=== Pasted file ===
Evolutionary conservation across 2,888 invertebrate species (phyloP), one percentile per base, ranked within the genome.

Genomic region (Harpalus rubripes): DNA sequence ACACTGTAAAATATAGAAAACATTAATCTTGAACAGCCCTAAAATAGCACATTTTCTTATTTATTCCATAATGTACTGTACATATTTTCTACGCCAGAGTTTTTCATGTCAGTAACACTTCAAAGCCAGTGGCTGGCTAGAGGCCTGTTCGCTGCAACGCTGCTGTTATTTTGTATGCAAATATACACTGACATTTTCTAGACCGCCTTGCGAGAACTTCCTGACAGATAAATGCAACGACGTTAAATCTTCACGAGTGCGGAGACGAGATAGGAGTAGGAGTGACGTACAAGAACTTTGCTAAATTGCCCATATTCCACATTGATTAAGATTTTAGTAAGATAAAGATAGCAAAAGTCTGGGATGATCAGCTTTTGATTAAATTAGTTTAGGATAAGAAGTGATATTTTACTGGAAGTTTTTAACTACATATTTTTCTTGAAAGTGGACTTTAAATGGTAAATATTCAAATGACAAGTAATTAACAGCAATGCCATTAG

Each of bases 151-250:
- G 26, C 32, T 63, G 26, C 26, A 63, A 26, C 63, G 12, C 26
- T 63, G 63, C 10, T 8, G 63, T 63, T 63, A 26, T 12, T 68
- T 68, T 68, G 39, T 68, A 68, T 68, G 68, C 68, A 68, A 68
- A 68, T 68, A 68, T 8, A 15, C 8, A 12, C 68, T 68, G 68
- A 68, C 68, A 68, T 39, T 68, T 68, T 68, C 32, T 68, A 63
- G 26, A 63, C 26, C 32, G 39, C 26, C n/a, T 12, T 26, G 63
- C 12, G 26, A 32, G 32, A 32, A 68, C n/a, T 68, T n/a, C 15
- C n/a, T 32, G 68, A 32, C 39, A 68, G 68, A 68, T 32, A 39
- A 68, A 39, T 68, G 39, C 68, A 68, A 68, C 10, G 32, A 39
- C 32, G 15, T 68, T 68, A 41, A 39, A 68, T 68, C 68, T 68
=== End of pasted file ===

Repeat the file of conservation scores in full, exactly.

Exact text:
Evolutionary conservation across 2,888 invertebrate species (phyloP), one percentile per base, ranked within the genome.

Genomic region (Harpalus rubripes): DNA sequence ACACTGTAAAATATAGAAAACATTAATCTTGAACAGCCCTAAAATAGCACATTTTCTTATTTATTCCATAATGTACTGTACATATTTTCTACGCCAGAGTTTTTCATGTCAGTAACACTTCAAAGCCAGTGGCTGGCTAGAGGCCTGTTCGCTGCAACGCTGCTGTTATTTTGTATGCAAATATACACTGACATTTTCTAGACCGCCTTGCGAGAACTTCCTGACAGATAAATGCAACGACGTTAAATCTTCACGAGTGCGGAGACGAGATAGGAGTAGGAGTGACGTACAAGAACTTTGCTAAATTGCCCATATTCCACATTGATTAAGATTTTAGTAAGATAAAGATAGCAAAAGTCTGGGATGATCAGCTTTTGATTAAATTAGTTTAGGATAAGAAGTGATATTTTACTGGAAGTTTTTAACTACATATTTTTCTTGAAAGTGGACTTTAAATGGTAAATATTCAAATGACAAGTAATTAACAGCAATGCCATTAG

Each of bases 151-250:
- G 26, C 32, T 63, G 26, C 26, A 63, A 26, C 63, G 12, C 26
- T 63, G 63, C 10, T 8, G 63, T 63, T 63, A 26, T 12, T 68
- T 68, T 68, G 39, T 68, A 68, T 68, G 68, C 68, A 68, A 68
- A 68, T 68, A 68, T 8, A 15, C 8, A 12, C 68, T 68, G 68
- A 68, C 68, A 68, T 39, T 68, T 68, T 68, C 32, T 68, A 63
- G 26, A 63, C 26, C 32, G 39, C 26, C n/a, T 12, T 26, G 63
- C 12, G 26, A 32, G 32, A 32, A 68, C n/a, T 68, T n/a, C 15
- C n/a, T 32, G 68, A 32, C 39, A 68, G 68, A 68, T 32, A 39
- A 68, A 39, T 68, G 39, C 68, A 68, A 68, C 10, G 32, A 39
- C 32, G 15, T 68, T 68, A 41, A 39, A 68, T 68, C 68, T 68